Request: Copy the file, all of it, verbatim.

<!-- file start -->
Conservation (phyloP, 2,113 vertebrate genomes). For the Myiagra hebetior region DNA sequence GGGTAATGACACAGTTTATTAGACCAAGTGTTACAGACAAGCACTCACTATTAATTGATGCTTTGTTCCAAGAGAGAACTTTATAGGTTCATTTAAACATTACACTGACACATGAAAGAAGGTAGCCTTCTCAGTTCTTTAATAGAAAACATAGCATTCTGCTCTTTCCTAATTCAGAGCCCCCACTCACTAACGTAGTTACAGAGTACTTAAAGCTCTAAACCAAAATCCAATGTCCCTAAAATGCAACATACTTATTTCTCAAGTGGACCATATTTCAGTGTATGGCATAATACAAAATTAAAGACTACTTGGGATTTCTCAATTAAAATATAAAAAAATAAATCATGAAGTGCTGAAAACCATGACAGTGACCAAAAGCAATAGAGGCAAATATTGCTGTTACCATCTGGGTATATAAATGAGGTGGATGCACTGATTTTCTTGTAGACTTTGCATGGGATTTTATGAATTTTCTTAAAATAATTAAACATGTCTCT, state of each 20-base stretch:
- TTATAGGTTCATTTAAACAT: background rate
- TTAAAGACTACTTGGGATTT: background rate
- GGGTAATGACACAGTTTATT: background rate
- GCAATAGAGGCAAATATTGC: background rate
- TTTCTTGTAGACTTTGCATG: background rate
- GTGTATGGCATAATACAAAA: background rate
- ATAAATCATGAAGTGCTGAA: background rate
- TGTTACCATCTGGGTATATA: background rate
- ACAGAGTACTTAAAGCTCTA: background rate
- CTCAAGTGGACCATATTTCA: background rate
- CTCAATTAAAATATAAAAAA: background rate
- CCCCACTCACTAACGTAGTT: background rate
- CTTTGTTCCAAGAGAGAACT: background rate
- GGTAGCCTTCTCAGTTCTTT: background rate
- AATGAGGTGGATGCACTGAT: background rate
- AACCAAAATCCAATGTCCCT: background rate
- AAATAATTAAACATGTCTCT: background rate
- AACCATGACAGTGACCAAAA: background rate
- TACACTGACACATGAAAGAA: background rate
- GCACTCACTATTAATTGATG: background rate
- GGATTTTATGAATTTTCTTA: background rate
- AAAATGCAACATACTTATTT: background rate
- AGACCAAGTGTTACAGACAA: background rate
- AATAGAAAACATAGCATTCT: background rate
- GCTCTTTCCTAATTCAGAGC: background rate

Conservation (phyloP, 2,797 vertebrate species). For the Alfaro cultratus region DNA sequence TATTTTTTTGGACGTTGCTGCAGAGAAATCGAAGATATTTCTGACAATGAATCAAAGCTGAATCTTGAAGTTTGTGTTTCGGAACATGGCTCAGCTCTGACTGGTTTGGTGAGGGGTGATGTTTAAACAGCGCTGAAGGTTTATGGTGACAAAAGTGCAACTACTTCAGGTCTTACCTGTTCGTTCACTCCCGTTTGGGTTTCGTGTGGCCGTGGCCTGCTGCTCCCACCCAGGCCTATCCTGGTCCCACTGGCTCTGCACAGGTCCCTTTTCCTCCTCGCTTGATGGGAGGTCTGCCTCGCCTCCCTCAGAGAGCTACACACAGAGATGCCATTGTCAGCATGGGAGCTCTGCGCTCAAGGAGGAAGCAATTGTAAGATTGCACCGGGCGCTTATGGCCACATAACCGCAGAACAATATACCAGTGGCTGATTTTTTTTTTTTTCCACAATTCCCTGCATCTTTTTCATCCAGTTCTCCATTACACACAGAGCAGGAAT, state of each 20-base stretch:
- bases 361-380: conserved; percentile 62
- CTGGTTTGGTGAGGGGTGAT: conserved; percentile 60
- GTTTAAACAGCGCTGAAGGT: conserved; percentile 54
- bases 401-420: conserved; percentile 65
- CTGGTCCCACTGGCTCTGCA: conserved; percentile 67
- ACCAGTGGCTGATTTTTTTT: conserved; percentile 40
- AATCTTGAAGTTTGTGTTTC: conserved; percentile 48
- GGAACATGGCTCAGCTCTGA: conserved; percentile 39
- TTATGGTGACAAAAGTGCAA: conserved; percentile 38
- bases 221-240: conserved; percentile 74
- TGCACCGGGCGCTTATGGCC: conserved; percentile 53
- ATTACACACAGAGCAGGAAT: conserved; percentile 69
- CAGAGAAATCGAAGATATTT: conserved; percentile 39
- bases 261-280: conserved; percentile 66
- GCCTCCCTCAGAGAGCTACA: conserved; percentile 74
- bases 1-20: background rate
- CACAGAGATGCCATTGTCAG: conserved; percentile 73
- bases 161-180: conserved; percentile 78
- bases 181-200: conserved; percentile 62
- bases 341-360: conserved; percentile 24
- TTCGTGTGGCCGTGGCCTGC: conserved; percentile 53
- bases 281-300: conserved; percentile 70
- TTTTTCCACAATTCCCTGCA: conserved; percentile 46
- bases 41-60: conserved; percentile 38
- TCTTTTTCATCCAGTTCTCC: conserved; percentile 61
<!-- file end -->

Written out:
Conservation (phyloP, 2,113 vertebrate genomes). For the Myiagra hebetior region DNA sequence GGGTAATGACACAGTTTATTAGACCAAGTGTTACAGACAAGCACTCACTATTAATTGATGCTTTGTTCCAAGAGAGAACTTTATAGGTTCATTTAAACATTACACTGACACATGAAAGAAGGTAGCCTTCTCAGTTCTTTAATAGAAAACATAGCATTCTGCTCTTTCCTAATTCAGAGCCCCCACTCACTAACGTAGTTACAGAGTACTTAAAGCTCTAAACCAAAATCCAATGTCCCTAAAATGCAACATACTTATTTCTCAAGTGGACCATATTTCAGTGTATGGCATAATACAAAATTAAAGACTACTTGGGATTTCTCAATTAAAATATAAAAAAATAAATCATGAAGTGCTGAAAACCATGACAGTGACCAAAAGCAATAGAGGCAAATATTGCTGTTACCATCTGGGTATATAAATGAGGTGGATGCACTGATTTTCTTGTAGACTTTGCATGGGATTTTATGAATTTTCTTAAAATAATTAAACATGTCTCT, state of each 20-base stretch:
- TTATAGGTTCATTTAAACAT: background rate
- TTAAAGACTACTTGGGATTT: background rate
- GGGTAATGACACAGTTTATT: background rate
- GCAATAGAGGCAAATATTGC: background rate
- TTTCTTGTAGACTTTGCATG: background rate
- GTGTATGGCATAATACAAAA: background rate
- ATAAATCATGAAGTGCTGAA: background rate
- TGTTACCATCTGGGTATATA: background rate
- ACAGAGTACTTAAAGCTCTA: background rate
- CTCAAGTGGACCATATTTCA: background rate
- CTCAATTAAAATATAAAAAA: background rate
- CCCCACTCACTAACGTAGTT: background rate
- CTTTGTTCCAAGAGAGAACT: background rate
- GGTAGCCTTCTCAGTTCTTT: background rate
- AATGAGGTGGATGCACTGAT: background rate
- AACCAAAATCCAATGTCCCT: background rate
- AAATAATTAAACATGTCTCT: background rate
- AACCATGACAGTGACCAAAA: background rate
- TACACTGACACATGAAAGAA: background rate
- GCACTCACTATTAATTGATG: background rate
- GGATTTTATGAATTTTCTTA: background rate
- AAAATGCAACATACTTATTT: background rate
- AGACCAAGTGTTACAGACAA: background rate
- AATAGAAAACATAGCATTCT: background rate
- GCTCTTTCCTAATTCAGAGC: background rate

Conservation (phyloP, 2,797 vertebrate species). For the Alfaro cultratus region DNA sequence TATTTTTTTGGACGTTGCTGCAGAGAAATCGAAGATATTTCTGACAATGAATCAAAGCTGAATCTTGAAGTTTGTGTTTCGGAACATGGCTCAGCTCTGACTGGTTTGGTGAGGGGTGATGTTTAAACAGCGCTGAAGGTTTATGGTGACAAAAGTGCAACTACTTCAGGTCTTACCTGTTCGTTCACTCCCGTTTGGGTTTCGTGTGGCCGTGGCCTGCTGCTCCCACCCAGGCCTATCCTGGTCCCACTGGCTCTGCACAGGTCCCTTTTCCTCCTCGCTTGATGGGAGGTCTGCCTCGCCTCCCTCAGAGAGCTACACACAGAGATGCCATTGTCAGCATGGGAGCTCTGCGCTCAAGGAGGAAGCAATTGTAAGATTGCACCGGGCGCTTATGGCCACATAACCGCAGAACAATATACCAGTGGCTGATTTTTTTTTTTTTCCACAATTCCCTGCATCTTTTTCATCCAGTTCTCCATTACACACAGAGCAGGAAT, state of each 20-base stretch:
- bases 361-380: conserved; percentile 62
- CTGGTTTGGTGAGGGGTGAT: conserved; percentile 60
- GTTTAAACAGCGCTGAAGGT: conserved; percentile 54
- bases 401-420: conserved; percentile 65
- CTGGTCCCACTGGCTCTGCA: conserved; percentile 67
- ACCAGTGGCTGATTTTTTTT: conserved; percentile 40
- AATCTTGAAGTTTGTGTTTC: conserved; percentile 48
- GGAACATGGCTCAGCTCTGA: conserved; percentile 39
- TTATGGTGACAAAAGTGCAA: conserved; percentile 38
- bases 221-240: conserved; percentile 74
- TGCACCGGGCGCTTATGGCC: conserved; percentile 53
- ATTACACACAGAGCAGGAAT: conserved; percentile 69
- CAGAGAAATCGAAGATATTT: conserved; percentile 39
- bases 261-280: conserved; percentile 66
- GCCTCCCTCAGAGAGCTACA: conserved; percentile 74
- bases 1-20: background rate
- CACAGAGATGCCATTGTCAG: conserved; percentile 73
- bases 161-180: conserved; percentile 78
- bases 181-200: conserved; percentile 62
- bases 341-360: conserved; percentile 24
- TTCGTGTGGCCGTGGCCTGC: conserved; percentile 53
- bases 281-300: conserved; percentile 70
- TTTTTCCACAATTCCCTGCA: conserved; percentile 46
- bases 41-60: conserved; percentile 38
- TCTTTTTCATCCAGTTCTCC: conserved; percentile 61